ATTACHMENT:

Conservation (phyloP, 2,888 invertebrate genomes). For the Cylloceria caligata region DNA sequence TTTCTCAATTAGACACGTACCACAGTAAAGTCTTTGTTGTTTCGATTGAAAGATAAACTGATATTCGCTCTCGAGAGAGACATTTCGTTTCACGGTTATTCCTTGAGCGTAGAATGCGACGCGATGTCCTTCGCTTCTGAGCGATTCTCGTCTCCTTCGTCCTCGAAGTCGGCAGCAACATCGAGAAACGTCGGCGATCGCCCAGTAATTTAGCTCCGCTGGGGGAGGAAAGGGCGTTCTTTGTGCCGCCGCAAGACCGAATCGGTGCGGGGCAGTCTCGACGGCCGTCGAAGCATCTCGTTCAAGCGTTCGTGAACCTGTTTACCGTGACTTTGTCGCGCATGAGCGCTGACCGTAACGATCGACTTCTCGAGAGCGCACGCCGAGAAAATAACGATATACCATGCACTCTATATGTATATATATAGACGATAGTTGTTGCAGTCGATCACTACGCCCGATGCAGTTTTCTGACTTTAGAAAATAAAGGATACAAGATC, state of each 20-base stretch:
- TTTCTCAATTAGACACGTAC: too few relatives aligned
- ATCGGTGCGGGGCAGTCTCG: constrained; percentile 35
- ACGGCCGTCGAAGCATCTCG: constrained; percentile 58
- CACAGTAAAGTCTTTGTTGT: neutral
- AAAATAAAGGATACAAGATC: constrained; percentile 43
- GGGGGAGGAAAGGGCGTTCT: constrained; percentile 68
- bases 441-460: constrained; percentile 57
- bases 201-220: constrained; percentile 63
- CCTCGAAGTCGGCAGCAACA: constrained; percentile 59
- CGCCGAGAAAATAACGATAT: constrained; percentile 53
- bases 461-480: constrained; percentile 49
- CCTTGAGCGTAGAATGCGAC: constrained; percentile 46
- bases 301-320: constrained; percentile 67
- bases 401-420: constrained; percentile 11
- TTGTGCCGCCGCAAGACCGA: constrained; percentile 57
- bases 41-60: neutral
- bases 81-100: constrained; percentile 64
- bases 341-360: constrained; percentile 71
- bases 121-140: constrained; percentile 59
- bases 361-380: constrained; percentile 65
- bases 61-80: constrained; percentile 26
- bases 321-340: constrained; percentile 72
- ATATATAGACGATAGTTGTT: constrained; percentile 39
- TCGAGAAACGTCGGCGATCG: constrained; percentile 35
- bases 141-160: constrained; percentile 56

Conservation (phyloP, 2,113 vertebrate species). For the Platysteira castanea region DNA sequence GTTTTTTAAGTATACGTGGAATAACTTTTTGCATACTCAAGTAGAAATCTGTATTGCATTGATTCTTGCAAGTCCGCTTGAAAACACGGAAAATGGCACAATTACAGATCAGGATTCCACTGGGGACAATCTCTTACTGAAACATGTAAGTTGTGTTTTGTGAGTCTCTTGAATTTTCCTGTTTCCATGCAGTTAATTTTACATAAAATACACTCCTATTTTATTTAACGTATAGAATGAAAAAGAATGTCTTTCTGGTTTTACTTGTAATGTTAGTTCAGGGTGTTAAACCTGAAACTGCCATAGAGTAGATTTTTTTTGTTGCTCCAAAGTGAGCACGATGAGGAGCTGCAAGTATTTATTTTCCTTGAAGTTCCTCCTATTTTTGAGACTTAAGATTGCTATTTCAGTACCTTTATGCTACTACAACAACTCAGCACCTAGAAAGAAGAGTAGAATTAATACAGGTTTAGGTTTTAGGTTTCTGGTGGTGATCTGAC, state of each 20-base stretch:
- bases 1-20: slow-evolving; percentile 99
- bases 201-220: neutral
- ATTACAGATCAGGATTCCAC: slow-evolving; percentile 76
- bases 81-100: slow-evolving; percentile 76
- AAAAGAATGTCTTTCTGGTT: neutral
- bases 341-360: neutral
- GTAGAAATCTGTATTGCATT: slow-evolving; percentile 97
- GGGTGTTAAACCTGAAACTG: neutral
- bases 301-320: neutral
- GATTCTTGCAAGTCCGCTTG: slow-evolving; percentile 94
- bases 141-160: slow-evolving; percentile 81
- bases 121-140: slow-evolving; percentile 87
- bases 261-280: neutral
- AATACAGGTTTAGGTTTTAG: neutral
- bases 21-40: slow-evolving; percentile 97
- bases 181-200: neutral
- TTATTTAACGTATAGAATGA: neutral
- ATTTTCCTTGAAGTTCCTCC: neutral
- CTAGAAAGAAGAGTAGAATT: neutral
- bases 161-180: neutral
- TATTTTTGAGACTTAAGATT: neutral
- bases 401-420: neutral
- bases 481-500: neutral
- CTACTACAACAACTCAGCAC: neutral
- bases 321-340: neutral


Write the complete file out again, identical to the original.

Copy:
Conservation (phyloP, 2,888 invertebrate genomes). For the Cylloceria caligata region DNA sequence TTTCTCAATTAGACACGTACCACAGTAAAGTCTTTGTTGTTTCGATTGAAAGATAAACTGATATTCGCTCTCGAGAGAGACATTTCGTTTCACGGTTATTCCTTGAGCGTAGAATGCGACGCGATGTCCTTCGCTTCTGAGCGATTCTCGTCTCCTTCGTCCTCGAAGTCGGCAGCAACATCGAGAAACGTCGGCGATCGCCCAGTAATTTAGCTCCGCTGGGGGAGGAAAGGGCGTTCTTTGTGCCGCCGCAAGACCGAATCGGTGCGGGGCAGTCTCGACGGCCGTCGAAGCATCTCGTTCAAGCGTTCGTGAACCTGTTTACCGTGACTTTGTCGCGCATGAGCGCTGACCGTAACGATCGACTTCTCGAGAGCGCACGCCGAGAAAATAACGATATACCATGCACTCTATATGTATATATATAGACGATAGTTGTTGCAGTCGATCACTACGCCCGATGCAGTTTTCTGACTTTAGAAAATAAAGGATACAAGATC, state of each 20-base stretch:
- TTTCTCAATTAGACACGTAC: too few relatives aligned
- ATCGGTGCGGGGCAGTCTCG: constrained; percentile 35
- ACGGCCGTCGAAGCATCTCG: constrained; percentile 58
- CACAGTAAAGTCTTTGTTGT: neutral
- AAAATAAAGGATACAAGATC: constrained; percentile 43
- GGGGGAGGAAAGGGCGTTCT: constrained; percentile 68
- bases 441-460: constrained; percentile 57
- bases 201-220: constrained; percentile 63
- CCTCGAAGTCGGCAGCAACA: constrained; percentile 59
- CGCCGAGAAAATAACGATAT: constrained; percentile 53
- bases 461-480: constrained; percentile 49
- CCTTGAGCGTAGAATGCGAC: constrained; percentile 46
- bases 301-320: constrained; percentile 67
- bases 401-420: constrained; percentile 11
- TTGTGCCGCCGCAAGACCGA: constrained; percentile 57
- bases 41-60: neutral
- bases 81-100: constrained; percentile 64
- bases 341-360: constrained; percentile 71
- bases 121-140: constrained; percentile 59
- bases 361-380: constrained; percentile 65
- bases 61-80: constrained; percentile 26
- bases 321-340: constrained; percentile 72
- ATATATAGACGATAGTTGTT: constrained; percentile 39
- TCGAGAAACGTCGGCGATCG: constrained; percentile 35
- bases 141-160: constrained; percentile 56

Conservation (phyloP, 2,113 vertebrate species). For the Platysteira castanea region DNA sequence GTTTTTTAAGTATACGTGGAATAACTTTTTGCATACTCAAGTAGAAATCTGTATTGCATTGATTCTTGCAAGTCCGCTTGAAAACACGGAAAATGGCACAATTACAGATCAGGATTCCACTGGGGACAATCTCTTACTGAAACATGTAAGTTGTGTTTTGTGAGTCTCTTGAATTTTCCTGTTTCCATGCAGTTAATTTTACATAAAATACACTCCTATTTTATTTAACGTATAGAATGAAAAAGAATGTCTTTCTGGTTTTACTTGTAATGTTAGTTCAGGGTGTTAAACCTGAAACTGCCATAGAGTAGATTTTTTTTGTTGCTCCAAAGTGAGCACGATGAGGAGCTGCAAGTATTTATTTTCCTTGAAGTTCCTCCTATTTTTGAGACTTAAGATTGCTATTTCAGTACCTTTATGCTACTACAACAACTCAGCACCTAGAAAGAAGAGTAGAATTAATACAGGTTTAGGTTTTAGGTTTCTGGTGGTGATCTGAC, state of each 20-base stretch:
- bases 1-20: slow-evolving; percentile 99
- bases 201-220: neutral
- ATTACAGATCAGGATTCCAC: slow-evolving; percentile 76
- bases 81-100: slow-evolving; percentile 76
- AAAAGAATGTCTTTCTGGTT: neutral
- bases 341-360: neutral
- GTAGAAATCTGTATTGCATT: slow-evolving; percentile 97
- GGGTGTTAAACCTGAAACTG: neutral
- bases 301-320: neutral
- GATTCTTGCAAGTCCGCTTG: slow-evolving; percentile 94
- bases 141-160: slow-evolving; percentile 81
- bases 121-140: slow-evolving; percentile 87
- bases 261-280: neutral
- AATACAGGTTTAGGTTTTAG: neutral
- bases 21-40: slow-evolving; percentile 97
- bases 181-200: neutral
- TTATTTAACGTATAGAATGA: neutral
- ATTTTCCTTGAAGTTCCTCC: neutral
- CTAGAAAGAAGAGTAGAATT: neutral
- bases 161-180: neutral
- TATTTTTGAGACTTAAGATT: neutral
- bases 401-420: neutral
- bases 481-500: neutral
- CTACTACAACAACTCAGCAC: neutral
- bases 321-340: neutral